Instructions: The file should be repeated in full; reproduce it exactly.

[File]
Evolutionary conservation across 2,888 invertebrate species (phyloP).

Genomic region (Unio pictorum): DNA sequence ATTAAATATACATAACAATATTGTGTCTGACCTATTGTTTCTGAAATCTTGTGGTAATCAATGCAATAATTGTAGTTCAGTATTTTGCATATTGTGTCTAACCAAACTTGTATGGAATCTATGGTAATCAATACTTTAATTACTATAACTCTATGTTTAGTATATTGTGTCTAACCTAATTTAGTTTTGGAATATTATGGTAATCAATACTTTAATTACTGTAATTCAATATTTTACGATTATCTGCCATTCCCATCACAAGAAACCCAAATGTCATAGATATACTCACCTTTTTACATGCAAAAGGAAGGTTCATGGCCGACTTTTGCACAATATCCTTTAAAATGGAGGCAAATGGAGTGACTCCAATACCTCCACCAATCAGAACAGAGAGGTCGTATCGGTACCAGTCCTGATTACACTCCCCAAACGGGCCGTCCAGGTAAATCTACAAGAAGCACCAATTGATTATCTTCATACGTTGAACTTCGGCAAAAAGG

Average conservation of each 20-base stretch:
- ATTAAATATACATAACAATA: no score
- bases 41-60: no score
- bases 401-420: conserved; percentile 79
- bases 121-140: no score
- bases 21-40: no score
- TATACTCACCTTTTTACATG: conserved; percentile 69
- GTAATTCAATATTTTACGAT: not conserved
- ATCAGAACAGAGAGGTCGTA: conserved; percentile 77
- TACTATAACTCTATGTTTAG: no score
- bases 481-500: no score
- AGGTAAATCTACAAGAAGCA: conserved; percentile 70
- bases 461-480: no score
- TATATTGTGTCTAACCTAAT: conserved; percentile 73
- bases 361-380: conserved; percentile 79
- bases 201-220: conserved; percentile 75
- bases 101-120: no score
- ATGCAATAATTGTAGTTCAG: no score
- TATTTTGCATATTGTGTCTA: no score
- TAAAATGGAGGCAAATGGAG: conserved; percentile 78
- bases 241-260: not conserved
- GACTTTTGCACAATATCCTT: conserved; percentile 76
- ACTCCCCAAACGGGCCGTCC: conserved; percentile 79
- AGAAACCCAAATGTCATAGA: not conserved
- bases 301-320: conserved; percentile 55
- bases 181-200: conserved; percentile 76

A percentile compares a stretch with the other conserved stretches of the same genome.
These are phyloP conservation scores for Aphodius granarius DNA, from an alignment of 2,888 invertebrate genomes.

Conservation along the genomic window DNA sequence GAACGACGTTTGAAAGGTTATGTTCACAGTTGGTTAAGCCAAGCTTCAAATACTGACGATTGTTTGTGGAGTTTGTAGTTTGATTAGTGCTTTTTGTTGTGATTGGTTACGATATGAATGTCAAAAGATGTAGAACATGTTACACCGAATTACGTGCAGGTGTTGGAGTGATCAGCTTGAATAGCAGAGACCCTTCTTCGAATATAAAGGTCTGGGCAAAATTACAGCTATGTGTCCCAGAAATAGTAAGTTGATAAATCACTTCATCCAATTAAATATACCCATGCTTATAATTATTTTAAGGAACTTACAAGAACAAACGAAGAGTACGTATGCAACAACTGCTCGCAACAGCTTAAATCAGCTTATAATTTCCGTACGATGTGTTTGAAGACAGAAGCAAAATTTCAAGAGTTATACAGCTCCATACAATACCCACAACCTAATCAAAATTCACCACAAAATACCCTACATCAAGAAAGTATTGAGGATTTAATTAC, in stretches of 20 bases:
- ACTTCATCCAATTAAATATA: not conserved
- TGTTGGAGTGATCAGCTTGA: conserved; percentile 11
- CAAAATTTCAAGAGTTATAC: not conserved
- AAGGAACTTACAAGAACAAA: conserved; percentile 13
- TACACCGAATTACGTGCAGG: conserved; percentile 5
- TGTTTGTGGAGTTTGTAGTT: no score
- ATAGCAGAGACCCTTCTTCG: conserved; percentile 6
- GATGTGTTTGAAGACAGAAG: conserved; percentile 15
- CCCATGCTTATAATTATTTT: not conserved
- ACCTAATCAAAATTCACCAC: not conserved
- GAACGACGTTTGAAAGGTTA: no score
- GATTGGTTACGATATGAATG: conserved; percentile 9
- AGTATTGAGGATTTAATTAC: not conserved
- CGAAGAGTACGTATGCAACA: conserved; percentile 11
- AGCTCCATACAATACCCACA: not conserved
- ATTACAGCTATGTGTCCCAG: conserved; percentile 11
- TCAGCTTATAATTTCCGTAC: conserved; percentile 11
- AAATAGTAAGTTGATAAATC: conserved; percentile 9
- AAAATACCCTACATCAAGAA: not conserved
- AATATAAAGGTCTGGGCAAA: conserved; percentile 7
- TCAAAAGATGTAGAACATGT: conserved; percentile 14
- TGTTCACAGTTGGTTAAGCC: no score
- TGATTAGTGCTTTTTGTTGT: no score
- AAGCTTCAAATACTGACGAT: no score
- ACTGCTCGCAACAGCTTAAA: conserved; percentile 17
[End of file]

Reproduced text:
Evolutionary conservation across 2,888 invertebrate species (phyloP).

Genomic region (Unio pictorum): DNA sequence ATTAAATATACATAACAATATTGTGTCTGACCTATTGTTTCTGAAATCTTGTGGTAATCAATGCAATAATTGTAGTTCAGTATTTTGCATATTGTGTCTAACCAAACTTGTATGGAATCTATGGTAATCAATACTTTAATTACTATAACTCTATGTTTAGTATATTGTGTCTAACCTAATTTAGTTTTGGAATATTATGGTAATCAATACTTTAATTACTGTAATTCAATATTTTACGATTATCTGCCATTCCCATCACAAGAAACCCAAATGTCATAGATATACTCACCTTTTTACATGCAAAAGGAAGGTTCATGGCCGACTTTTGCACAATATCCTTTAAAATGGAGGCAAATGGAGTGACTCCAATACCTCCACCAATCAGAACAGAGAGGTCGTATCGGTACCAGTCCTGATTACACTCCCCAAACGGGCCGTCCAGGTAAATCTACAAGAAGCACCAATTGATTATCTTCATACGTTGAACTTCGGCAAAAAGG

Average conservation of each 20-base stretch:
- ATTAAATATACATAACAATA: no score
- bases 41-60: no score
- bases 401-420: conserved; percentile 79
- bases 121-140: no score
- bases 21-40: no score
- TATACTCACCTTTTTACATG: conserved; percentile 69
- GTAATTCAATATTTTACGAT: not conserved
- ATCAGAACAGAGAGGTCGTA: conserved; percentile 77
- TACTATAACTCTATGTTTAG: no score
- bases 481-500: no score
- AGGTAAATCTACAAGAAGCA: conserved; percentile 70
- bases 461-480: no score
- TATATTGTGTCTAACCTAAT: conserved; percentile 73
- bases 361-380: conserved; percentile 79
- bases 201-220: conserved; percentile 75
- bases 101-120: no score
- ATGCAATAATTGTAGTTCAG: no score
- TATTTTGCATATTGTGTCTA: no score
- TAAAATGGAGGCAAATGGAG: conserved; percentile 78
- bases 241-260: not conserved
- GACTTTTGCACAATATCCTT: conserved; percentile 76
- ACTCCCCAAACGGGCCGTCC: conserved; percentile 79
- AGAAACCCAAATGTCATAGA: not conserved
- bases 301-320: conserved; percentile 55
- bases 181-200: conserved; percentile 76

A percentile compares a stretch with the other conserved stretches of the same genome.
These are phyloP conservation scores for Aphodius granarius DNA, from an alignment of 2,888 invertebrate genomes.

Conservation along the genomic window DNA sequence GAACGACGTTTGAAAGGTTATGTTCACAGTTGGTTAAGCCAAGCTTCAAATACTGACGATTGTTTGTGGAGTTTGTAGTTTGATTAGTGCTTTTTGTTGTGATTGGTTACGATATGAATGTCAAAAGATGTAGAACATGTTACACCGAATTACGTGCAGGTGTTGGAGTGATCAGCTTGAATAGCAGAGACCCTTCTTCGAATATAAAGGTCTGGGCAAAATTACAGCTATGTGTCCCAGAAATAGTAAGTTGATAAATCACTTCATCCAATTAAATATACCCATGCTTATAATTATTTTAAGGAACTTACAAGAACAAACGAAGAGTACGTATGCAACAACTGCTCGCAACAGCTTAAATCAGCTTATAATTTCCGTACGATGTGTTTGAAGACAGAAGCAAAATTTCAAGAGTTATACAGCTCCATACAATACCCACAACCTAATCAAAATTCACCACAAAATACCCTACATCAAGAAAGTATTGAGGATTTAATTAC, in stretches of 20 bases:
- ACTTCATCCAATTAAATATA: not conserved
- TGTTGGAGTGATCAGCTTGA: conserved; percentile 11
- CAAAATTTCAAGAGTTATAC: not conserved
- AAGGAACTTACAAGAACAAA: conserved; percentile 13
- TACACCGAATTACGTGCAGG: conserved; percentile 5
- TGTTTGTGGAGTTTGTAGTT: no score
- ATAGCAGAGACCCTTCTTCG: conserved; percentile 6
- GATGTGTTTGAAGACAGAAG: conserved; percentile 15
- CCCATGCTTATAATTATTTT: not conserved
- ACCTAATCAAAATTCACCAC: not conserved
- GAACGACGTTTGAAAGGTTA: no score
- GATTGGTTACGATATGAATG: conserved; percentile 9
- AGTATTGAGGATTTAATTAC: not conserved
- CGAAGAGTACGTATGCAACA: conserved; percentile 11
- AGCTCCATACAATACCCACA: not conserved
- ATTACAGCTATGTGTCCCAG: conserved; percentile 11
- TCAGCTTATAATTTCCGTAC: conserved; percentile 11
- AAATAGTAAGTTGATAAATC: conserved; percentile 9
- AAAATACCCTACATCAAGAA: not conserved
- AATATAAAGGTCTGGGCAAA: conserved; percentile 7
- TCAAAAGATGTAGAACATGT: conserved; percentile 14
- TGTTCACAGTTGGTTAAGCC: no score
- TGATTAGTGCTTTTTGTTGT: no score
- AAGCTTCAAATACTGACGAT: no score
- ACTGCTCGCAACAGCTTAAA: conserved; percentile 17